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The Pittsburgh Steelers were founded in 1933. Over the course of the team's history, the team has had the same logo while wearing virtually the same uniforms over the years, with subtle changes made to give the uniforms an updated look. The team colors, uniforms, and logo are often ranked as being among the best in the NFL.
History of the logo Edit
The Steelers logo is based on the Steelmark logo belonging to the American Iron and Steel Institute (AISI). Created by U.S. Steel Corp. (now known as USX Corp.), the logo contains three hypocycloids (diamond shapes).
In the 1950s, when helmet logos became popular, the Steelers added players' numbers to either side of their gold helmets. Later that decade, the numbers were removed and in 1962, Cleveland's Republic Steel suggested to the Steelers that they use the Steelmark as a helmet logo.
When the Steelmark logo was created, U.S. Steel attached the following meaning to it: Steel lightens your work, brightens your leisure and widens your world. The logo was used as part of a major marketing campaign to educate consumers about how important steel is in our daily lives. The Steelmark logo was used in print, radio and television ads as well as on labels for all steel products, from steel tanks to tricycles to filing cabinets.
In the 1960s, U.S. Steel turned over the Steelmark program to the AISI, where it came to represent the steel industry as a whole. During the 1970s, the logo's meaning was extended to include the three materials used to produce steel: yellow for coal, orange for ore and blue for steel scrap. In the late 1980s, when the AISI founded the Steel Recycling Institute (SRI), the logo took on a new life reminiscent of its 1950s meaning.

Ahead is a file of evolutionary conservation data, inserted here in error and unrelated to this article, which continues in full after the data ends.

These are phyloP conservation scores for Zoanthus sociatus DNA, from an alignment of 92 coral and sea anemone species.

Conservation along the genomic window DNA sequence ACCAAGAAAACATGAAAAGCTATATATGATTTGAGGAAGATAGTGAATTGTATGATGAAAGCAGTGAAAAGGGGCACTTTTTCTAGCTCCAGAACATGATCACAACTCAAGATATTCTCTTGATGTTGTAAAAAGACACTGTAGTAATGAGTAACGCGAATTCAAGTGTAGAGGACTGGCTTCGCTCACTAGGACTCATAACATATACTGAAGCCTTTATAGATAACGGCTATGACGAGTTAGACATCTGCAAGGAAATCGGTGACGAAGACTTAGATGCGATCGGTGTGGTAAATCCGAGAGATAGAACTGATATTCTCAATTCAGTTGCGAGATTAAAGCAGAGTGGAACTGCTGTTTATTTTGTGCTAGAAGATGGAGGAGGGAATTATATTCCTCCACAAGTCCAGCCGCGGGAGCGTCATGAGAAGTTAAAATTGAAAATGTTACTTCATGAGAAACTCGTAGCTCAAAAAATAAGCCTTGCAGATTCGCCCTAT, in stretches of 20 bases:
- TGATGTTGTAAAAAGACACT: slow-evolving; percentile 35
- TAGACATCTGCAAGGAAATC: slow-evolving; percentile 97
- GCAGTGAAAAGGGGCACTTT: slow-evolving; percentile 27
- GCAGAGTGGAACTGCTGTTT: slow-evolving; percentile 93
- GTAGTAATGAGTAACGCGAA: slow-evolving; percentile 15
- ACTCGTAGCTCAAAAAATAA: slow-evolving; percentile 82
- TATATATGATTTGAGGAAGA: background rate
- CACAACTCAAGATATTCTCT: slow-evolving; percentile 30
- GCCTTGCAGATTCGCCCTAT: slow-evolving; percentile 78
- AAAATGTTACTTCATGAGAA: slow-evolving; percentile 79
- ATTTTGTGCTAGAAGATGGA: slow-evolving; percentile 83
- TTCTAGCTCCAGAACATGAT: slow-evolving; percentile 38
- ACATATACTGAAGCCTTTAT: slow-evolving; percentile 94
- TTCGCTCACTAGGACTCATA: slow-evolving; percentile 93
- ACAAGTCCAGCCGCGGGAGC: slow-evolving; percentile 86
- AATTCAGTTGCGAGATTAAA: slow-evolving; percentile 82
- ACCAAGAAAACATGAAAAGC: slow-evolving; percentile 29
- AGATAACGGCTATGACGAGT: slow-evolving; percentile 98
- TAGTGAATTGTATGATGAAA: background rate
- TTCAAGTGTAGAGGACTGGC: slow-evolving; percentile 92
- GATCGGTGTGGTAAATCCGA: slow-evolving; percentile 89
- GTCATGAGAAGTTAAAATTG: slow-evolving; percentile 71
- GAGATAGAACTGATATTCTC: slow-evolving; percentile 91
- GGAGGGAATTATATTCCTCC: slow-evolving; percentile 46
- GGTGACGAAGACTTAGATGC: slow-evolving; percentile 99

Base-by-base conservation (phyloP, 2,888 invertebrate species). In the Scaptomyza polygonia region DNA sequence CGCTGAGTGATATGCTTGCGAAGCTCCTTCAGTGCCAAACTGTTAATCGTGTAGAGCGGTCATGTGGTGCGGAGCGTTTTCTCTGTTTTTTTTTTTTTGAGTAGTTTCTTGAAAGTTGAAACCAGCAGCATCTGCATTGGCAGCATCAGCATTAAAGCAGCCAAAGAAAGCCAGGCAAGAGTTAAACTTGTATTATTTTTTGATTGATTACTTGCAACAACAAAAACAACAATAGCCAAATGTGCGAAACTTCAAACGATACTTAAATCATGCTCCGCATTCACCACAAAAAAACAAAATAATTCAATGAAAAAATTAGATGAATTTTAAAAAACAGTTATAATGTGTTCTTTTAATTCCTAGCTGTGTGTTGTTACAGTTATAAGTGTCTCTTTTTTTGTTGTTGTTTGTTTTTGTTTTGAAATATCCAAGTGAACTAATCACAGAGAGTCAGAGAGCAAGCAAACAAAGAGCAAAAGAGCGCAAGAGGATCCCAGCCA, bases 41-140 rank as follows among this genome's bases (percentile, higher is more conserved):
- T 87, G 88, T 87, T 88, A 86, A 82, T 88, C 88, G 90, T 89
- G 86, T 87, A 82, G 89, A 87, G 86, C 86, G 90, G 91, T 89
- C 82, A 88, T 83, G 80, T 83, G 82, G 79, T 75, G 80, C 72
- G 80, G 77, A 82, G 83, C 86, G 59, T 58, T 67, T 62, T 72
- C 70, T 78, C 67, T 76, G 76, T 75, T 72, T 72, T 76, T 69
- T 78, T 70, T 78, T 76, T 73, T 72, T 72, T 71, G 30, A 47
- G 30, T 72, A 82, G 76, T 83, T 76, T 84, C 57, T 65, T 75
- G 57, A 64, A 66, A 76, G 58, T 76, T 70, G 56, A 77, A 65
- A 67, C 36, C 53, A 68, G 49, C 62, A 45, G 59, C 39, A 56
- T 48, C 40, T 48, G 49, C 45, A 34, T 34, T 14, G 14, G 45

The Steelers had to petition the AISI in order to change the word "Steel" inside the Steelmark to "Steelers" before the logo was complete.
The Steelers are the only NFL team that sports their logo on only one side of the helmet. At first, this was a temporary measure because the Steelers weren't sure they would like the look of the logo on an all-gold helmet. They wanted to test them before going all-out.
Equipment manager Jack Hart was instructed to put the logo only on one side of the helmet - the right side. The 1962 Steelers finished 9-5 and became the winningest team in franchise history to date. The team finished second in the Eastern Conference and qualified for the Playoff Bowl. They wanted to do something special for their first postseason game, so they changed the color of their helmets from gold to black, which helped to highlight the new logo.
Because of the interest generated by having the logo on only one side of their helmets and because of their team's new success, the Steelers decided to leave it that way permanently.
Today's helmet reflects the way the logo was originally applied and it has never been changed.
In the team's inaugural NFL season, the players wore jerseys that featured the crest of the City of Pittsburgh on the front, and replicas were worn in 1994 as part of the NFL's 75th Anniversary celebration.
The uniforms changed in each of the next two seasons, and in 1936 the team went to a jersey that featured Northwestern Striping on each sleeve, the same design that graces the uniforms today. Because Art Rooney's team finished 6-6 in 1936, which was the first .500 record in its short history, the Northwestern Striping was made a permanent part of the uniform.